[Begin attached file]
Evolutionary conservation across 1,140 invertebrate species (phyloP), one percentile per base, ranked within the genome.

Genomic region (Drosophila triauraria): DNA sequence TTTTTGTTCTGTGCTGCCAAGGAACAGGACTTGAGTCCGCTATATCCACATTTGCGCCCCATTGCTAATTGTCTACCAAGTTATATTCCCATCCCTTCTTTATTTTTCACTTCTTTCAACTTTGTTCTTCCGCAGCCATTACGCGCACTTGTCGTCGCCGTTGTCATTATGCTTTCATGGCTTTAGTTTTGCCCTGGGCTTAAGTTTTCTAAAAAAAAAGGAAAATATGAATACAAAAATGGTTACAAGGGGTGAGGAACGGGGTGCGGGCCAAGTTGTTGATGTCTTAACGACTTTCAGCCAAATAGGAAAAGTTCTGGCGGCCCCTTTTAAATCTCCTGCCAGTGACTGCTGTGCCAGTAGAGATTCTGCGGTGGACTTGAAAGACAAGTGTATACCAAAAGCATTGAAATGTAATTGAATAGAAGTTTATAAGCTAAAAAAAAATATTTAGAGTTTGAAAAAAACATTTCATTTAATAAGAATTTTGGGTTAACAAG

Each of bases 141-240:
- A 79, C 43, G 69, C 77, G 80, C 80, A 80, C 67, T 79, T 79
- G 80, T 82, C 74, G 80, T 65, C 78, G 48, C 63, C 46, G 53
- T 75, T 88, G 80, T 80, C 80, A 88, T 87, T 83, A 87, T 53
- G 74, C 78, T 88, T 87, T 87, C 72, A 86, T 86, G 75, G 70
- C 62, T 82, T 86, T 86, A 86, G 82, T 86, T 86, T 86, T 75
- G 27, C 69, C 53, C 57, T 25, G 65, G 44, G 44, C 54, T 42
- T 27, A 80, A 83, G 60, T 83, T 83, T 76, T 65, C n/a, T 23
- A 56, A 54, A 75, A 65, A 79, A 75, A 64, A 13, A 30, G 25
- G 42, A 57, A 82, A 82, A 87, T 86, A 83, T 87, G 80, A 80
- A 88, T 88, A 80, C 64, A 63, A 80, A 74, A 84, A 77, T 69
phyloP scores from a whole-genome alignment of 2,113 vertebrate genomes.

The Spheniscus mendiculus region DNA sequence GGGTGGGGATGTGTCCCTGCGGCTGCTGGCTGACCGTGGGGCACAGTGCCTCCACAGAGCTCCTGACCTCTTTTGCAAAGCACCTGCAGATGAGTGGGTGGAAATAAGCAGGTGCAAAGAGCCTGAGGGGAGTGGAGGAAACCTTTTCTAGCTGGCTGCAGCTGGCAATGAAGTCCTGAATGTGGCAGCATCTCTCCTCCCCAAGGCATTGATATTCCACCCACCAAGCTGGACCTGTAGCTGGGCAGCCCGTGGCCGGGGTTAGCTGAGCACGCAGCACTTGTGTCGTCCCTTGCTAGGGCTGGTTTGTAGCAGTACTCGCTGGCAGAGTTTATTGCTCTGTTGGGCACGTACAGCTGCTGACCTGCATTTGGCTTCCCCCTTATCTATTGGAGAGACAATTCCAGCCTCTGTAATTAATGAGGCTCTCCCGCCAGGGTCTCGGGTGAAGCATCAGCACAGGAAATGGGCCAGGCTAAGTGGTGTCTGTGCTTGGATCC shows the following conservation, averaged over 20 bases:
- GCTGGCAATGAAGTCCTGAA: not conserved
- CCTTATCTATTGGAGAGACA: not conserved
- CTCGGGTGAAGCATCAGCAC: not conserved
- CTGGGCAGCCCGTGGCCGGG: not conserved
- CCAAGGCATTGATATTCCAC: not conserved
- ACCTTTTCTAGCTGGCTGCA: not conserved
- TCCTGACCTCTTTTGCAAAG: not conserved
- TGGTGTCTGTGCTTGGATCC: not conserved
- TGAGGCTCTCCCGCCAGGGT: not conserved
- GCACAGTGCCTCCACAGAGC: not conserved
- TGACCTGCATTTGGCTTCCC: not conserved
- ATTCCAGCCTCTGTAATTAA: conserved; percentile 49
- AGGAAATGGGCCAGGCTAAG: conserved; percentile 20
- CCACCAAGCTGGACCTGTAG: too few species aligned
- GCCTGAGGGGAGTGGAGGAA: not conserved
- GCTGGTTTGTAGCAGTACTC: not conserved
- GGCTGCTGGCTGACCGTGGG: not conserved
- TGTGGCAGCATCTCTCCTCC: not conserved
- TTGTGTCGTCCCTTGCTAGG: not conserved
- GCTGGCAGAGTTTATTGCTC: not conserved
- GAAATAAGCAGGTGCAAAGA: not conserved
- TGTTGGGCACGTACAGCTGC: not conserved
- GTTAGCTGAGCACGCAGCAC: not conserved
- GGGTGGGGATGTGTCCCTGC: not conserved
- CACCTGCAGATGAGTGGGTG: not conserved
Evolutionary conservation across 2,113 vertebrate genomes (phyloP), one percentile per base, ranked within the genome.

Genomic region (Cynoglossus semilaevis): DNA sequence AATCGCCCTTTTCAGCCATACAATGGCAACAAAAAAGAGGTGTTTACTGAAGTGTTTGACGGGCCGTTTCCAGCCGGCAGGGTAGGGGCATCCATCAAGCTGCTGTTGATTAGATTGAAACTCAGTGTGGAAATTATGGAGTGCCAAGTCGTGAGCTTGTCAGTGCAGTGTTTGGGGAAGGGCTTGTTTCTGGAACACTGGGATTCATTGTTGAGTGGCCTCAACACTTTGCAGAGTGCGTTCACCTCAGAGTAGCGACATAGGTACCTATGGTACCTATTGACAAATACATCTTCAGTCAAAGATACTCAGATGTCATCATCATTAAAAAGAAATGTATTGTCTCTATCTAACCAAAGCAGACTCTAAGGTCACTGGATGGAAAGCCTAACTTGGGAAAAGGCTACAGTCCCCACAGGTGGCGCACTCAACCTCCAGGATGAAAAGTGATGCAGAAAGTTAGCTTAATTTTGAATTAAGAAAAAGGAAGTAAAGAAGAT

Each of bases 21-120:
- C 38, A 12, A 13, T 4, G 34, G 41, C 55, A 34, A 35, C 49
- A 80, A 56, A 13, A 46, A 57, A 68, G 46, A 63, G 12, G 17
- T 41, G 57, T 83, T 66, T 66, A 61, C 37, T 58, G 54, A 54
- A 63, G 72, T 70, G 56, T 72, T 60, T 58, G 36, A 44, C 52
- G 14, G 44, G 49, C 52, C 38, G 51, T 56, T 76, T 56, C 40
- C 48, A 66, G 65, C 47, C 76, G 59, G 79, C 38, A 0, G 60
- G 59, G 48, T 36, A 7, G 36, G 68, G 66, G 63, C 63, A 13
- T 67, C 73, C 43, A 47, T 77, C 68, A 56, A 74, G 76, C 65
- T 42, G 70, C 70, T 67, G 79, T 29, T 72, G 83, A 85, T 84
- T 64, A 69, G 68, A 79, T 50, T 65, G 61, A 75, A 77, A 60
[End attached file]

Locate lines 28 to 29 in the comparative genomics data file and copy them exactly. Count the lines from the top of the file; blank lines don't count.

- AGGAAATGGGCCAGGCTAAG: conserved; percentile 20
- CCACCAAGCTGGACCTGTAG: too few species aligned